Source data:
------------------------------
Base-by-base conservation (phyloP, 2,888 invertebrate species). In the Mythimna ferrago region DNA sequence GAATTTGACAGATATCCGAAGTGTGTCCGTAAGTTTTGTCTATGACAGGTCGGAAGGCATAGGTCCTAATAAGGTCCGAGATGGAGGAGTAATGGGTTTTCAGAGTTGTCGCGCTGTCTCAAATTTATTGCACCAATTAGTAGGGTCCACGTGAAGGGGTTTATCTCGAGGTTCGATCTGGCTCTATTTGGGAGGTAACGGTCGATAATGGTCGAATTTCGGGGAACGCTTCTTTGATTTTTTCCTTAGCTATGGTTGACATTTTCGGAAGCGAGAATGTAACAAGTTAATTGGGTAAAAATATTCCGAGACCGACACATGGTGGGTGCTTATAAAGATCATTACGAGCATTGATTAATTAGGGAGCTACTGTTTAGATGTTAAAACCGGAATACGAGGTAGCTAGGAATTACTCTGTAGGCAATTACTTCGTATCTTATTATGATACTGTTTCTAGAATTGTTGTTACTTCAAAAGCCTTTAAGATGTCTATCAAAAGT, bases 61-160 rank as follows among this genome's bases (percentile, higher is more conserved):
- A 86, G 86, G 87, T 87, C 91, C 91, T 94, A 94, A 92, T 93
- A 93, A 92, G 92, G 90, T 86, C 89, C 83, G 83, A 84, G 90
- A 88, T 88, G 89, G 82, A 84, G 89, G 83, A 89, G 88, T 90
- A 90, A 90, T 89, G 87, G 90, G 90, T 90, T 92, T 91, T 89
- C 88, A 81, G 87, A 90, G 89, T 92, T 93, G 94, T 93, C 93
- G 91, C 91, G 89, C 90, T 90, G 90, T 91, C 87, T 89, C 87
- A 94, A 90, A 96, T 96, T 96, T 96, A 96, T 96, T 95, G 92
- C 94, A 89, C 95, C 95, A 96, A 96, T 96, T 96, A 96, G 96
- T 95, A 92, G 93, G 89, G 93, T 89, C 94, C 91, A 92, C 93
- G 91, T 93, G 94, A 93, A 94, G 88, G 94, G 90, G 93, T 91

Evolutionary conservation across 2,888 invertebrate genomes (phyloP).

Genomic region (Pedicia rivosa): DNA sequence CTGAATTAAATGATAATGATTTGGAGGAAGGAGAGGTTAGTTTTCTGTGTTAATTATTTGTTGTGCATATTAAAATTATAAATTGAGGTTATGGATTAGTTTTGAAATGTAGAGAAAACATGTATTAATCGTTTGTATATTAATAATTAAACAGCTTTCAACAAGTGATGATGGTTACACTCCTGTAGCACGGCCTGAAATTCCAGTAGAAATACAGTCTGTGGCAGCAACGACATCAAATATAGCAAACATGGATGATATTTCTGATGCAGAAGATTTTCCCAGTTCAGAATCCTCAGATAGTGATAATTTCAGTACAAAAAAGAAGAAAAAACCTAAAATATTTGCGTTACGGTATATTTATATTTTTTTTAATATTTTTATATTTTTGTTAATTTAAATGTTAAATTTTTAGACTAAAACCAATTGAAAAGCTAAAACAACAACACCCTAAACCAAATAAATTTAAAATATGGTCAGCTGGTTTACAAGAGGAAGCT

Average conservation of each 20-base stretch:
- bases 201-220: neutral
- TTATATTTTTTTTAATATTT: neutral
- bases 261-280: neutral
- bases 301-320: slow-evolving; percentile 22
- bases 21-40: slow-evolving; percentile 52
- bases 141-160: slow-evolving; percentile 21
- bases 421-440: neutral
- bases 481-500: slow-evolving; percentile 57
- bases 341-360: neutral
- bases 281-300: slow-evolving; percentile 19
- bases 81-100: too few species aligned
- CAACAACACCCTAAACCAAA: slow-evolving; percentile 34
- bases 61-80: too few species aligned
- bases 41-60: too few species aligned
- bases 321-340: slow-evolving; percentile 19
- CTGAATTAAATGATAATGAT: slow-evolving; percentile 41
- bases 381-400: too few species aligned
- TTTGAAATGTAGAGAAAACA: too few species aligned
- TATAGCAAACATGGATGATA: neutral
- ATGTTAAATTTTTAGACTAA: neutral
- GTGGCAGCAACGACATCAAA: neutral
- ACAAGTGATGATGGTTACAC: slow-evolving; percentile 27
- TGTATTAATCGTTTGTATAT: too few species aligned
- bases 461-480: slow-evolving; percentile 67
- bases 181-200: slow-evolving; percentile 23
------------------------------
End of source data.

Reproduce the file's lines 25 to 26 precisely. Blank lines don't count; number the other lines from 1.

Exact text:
- bases 81-100: too few species aligned
- CAACAACACCCTAAACCAAA: slow-evolving; percentile 34